This article was originally published by Tyler Durden at ZeroHedge.
Close-up satellite ‘before and after’ photos have been produced by Planet Labs Inc., and republished by CNN, of Tuesday afternoon’s enormous explosion centered on the Beirut port.
The images confirm every building at the vital port, through which the majority of commerce and staples, including the nation’s grain supply comes, has been utterly destroyed.
A huge crater can be seen at the center of the leveled port, as CNN explains:
The diameter of the Beirut crater created by Tuesday’s explosion appears to be roughly 124 meters — or about 405 feet, according to a CNN analysis of a Planet Labs, Inc. satellite image.
That distance means the crater is well over a football field in length.
Another angle — before and after:
— Realtime Global Data Intelligence Platform (@KIDataApp) August 5, 2020
The shockwave from the blast, which Lebanese officials now estimate left between three and five billion dollars worth of damage, resulted in damage to homes up to miles away from the blast site.
Hundreds of thousands are reported to be essentially homeless, given entire walls were ripped off residential buildings up to a mile away, with windows shattered multiple miles away.
Before and after images from the #explosion that happened in #Beirut, #Lebanon on August 4, 2020. Before image from June 2020 and after image from today, August 5, 2020. More imagery showing the devastation will follow. pic.twitter.com/dfj4ItyTXL
— Maxar Technologies (@Maxar) August 5, 2020
Close-up view from the port toward the downtown Beirut area:
Top Beirut city government official Marwan Abboud told AFP: “It resembles what happened in Japan, in Hiroshima and Nagasaki,” referencing the atomic bombs dropped during WWII.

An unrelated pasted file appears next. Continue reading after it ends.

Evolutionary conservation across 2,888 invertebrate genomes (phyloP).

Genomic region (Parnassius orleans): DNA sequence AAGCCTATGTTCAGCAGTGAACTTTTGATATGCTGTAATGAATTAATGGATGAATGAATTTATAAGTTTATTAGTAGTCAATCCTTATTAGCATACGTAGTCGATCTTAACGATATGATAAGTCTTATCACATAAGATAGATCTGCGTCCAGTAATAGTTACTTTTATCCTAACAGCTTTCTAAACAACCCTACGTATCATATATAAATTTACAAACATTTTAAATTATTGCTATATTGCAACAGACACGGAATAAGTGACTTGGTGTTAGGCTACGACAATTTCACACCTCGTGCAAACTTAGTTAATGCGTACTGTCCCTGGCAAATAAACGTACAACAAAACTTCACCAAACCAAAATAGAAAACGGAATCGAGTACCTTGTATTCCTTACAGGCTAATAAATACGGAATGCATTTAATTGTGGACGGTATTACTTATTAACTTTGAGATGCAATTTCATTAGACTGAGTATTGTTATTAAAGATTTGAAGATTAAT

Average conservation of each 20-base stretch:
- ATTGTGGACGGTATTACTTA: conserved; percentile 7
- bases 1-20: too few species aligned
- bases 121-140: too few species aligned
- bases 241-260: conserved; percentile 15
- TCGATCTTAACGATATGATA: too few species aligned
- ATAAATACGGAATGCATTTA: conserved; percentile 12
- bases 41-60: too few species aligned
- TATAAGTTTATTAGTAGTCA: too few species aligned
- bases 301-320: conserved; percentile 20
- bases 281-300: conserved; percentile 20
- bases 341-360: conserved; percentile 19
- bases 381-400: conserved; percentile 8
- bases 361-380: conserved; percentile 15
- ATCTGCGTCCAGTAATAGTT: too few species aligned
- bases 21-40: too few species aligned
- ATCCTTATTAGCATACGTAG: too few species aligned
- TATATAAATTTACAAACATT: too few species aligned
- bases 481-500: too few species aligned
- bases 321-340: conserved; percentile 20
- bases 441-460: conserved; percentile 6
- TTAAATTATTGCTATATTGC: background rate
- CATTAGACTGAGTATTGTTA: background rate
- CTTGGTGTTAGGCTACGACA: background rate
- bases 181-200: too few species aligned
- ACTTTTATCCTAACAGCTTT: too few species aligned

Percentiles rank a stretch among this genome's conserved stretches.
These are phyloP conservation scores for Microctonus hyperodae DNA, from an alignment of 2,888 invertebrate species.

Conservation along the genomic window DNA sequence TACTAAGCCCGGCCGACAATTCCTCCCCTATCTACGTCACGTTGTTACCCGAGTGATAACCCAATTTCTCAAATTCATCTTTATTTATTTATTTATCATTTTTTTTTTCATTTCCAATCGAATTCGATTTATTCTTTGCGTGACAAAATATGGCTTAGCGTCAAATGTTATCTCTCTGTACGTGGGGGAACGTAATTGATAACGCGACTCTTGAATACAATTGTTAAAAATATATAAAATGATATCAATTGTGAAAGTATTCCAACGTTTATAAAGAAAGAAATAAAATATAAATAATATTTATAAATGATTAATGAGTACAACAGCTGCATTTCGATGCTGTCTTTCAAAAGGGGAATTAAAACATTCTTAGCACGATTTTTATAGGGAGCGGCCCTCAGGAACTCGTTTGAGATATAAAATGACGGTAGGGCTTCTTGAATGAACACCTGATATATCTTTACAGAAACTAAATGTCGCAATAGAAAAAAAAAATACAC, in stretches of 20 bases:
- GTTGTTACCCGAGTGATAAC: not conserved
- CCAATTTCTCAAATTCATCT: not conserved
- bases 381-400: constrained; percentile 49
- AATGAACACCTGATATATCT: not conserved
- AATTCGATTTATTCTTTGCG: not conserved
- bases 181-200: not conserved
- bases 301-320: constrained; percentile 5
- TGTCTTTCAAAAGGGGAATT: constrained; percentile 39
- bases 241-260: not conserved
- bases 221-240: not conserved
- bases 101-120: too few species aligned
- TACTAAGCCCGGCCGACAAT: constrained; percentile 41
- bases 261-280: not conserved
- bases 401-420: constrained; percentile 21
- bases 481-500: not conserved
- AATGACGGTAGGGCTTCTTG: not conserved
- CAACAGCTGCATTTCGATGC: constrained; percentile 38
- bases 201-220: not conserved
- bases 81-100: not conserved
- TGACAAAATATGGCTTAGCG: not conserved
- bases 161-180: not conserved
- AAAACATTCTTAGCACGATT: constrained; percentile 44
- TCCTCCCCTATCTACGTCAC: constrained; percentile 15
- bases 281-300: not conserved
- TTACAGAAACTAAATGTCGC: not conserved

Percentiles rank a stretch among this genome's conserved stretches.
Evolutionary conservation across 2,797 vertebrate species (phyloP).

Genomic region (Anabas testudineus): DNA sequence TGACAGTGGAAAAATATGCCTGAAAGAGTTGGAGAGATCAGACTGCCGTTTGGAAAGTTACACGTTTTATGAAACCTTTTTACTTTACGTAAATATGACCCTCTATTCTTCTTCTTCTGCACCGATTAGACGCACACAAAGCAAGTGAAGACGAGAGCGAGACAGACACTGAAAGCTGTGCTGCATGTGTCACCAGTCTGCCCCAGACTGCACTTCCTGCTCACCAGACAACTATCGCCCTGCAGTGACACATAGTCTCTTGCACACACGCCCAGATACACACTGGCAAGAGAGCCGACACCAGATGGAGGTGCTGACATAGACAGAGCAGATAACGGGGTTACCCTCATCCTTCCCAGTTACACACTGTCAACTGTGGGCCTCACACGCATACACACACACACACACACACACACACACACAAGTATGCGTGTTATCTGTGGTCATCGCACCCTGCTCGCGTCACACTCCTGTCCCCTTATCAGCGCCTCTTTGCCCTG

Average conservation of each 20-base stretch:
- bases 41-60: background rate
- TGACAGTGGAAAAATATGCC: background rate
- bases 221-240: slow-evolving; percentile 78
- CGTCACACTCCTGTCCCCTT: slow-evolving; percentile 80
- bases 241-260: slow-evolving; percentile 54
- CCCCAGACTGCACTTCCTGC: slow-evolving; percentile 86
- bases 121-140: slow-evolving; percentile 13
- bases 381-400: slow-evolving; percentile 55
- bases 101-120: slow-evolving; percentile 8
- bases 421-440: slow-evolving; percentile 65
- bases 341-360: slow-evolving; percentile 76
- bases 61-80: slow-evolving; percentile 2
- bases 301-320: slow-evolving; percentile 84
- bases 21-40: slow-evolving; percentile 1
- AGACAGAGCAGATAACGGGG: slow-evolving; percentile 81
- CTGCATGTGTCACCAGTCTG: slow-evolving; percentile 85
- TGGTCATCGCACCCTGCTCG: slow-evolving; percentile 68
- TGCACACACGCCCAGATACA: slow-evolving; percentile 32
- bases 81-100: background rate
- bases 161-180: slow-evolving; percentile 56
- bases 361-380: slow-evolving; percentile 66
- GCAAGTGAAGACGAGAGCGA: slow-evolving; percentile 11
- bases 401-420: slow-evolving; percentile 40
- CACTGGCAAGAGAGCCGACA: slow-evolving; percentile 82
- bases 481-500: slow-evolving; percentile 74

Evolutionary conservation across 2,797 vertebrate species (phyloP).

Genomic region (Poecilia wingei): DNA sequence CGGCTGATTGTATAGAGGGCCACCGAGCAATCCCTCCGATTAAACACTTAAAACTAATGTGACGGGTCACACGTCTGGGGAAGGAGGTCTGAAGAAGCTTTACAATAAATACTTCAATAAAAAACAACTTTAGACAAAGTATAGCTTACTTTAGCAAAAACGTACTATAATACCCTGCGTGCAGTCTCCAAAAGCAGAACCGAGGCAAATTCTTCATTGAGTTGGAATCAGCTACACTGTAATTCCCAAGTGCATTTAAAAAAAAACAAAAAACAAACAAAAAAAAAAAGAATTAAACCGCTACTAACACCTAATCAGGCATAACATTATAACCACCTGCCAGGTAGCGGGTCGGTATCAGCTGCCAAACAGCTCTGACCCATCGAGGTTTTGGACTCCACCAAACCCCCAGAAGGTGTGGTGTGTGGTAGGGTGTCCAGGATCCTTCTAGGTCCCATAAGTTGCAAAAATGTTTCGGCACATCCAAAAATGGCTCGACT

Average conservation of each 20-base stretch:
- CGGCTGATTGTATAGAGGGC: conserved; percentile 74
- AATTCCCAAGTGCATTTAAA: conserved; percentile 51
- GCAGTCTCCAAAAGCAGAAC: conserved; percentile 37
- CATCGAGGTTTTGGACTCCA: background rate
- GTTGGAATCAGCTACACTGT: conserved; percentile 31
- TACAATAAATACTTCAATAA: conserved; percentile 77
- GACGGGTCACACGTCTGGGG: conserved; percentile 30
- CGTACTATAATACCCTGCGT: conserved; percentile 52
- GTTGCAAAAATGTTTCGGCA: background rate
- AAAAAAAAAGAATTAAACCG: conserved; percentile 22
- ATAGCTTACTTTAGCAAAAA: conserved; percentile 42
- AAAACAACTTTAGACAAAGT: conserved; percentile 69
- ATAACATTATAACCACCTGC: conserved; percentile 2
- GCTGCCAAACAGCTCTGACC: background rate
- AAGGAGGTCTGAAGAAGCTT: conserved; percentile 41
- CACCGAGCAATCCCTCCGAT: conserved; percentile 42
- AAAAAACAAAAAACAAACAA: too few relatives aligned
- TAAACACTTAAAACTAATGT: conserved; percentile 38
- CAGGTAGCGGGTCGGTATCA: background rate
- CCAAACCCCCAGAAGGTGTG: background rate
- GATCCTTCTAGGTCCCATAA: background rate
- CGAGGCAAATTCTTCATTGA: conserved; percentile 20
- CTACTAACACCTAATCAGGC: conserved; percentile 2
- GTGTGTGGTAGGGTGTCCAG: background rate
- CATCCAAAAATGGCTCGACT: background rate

“In my life, I haven’t seen destruction on this scale,” he said.
Before and after SkySat imagery shows the impact of yesterday’s explosion in Beirut.
Imagery captured on May 31, 2020 and today, August 5, 2020. pic.twitter.com/8zCLDOZn4w
— Planet (@planet) August 5, 2020
Thankfully, the couple was unharmed after fleeing for cover along with the cameraman. They were later able to continue the wedding, though badly shaken by the ordeal.
In another terrifying instance, a BBC interview was in progress, when the BBC Arabic corresponded appeared to be thrown from her chair amid flying debris and screams:
لحظة #انفجار_المرفأ أثناء مقابلة أجرتها مريم التومي، الصحفية في مكتب بي بي سي نيوز عربي، مع فيصل الأصيل، مدير المشاريع في الوكالة المغربية للطاقة المستدامة. (تحذير: الفيديو يحوي مشاهد صادمة).#انفجار_بيروت #بيروت #Beirut pic.twitter.com/N6A4UszkgY
— BBC News عربي (@BBCArabic) August 4, 2020
And watch as a Maronite Catholic priest was serving mass the minute the blast went off.
The worship event was being live-streamed, and was reported as being offered for the healing of coronavirus patients:
Priest celebrates live streamed Mass when a massive explosion rips through Beirut. pic.twitter.com/uvhEW33cFa
— Norbert Elekes (@NorbertElekes) August 5, 2020
Chunks of the church’s roof are seen falling as the priest dashes from the altar and tries to dive for cover.
Lebanese rescue services are reportedly still digging through rubble, looking for survivors or in some cases the deceased.
The official death toll has risen to at least 135, with over 5,000 injured, but the number is expected to climb as more of the rubble is removed. Families are still searching for loved ones reported missing in the wake of the tragedy.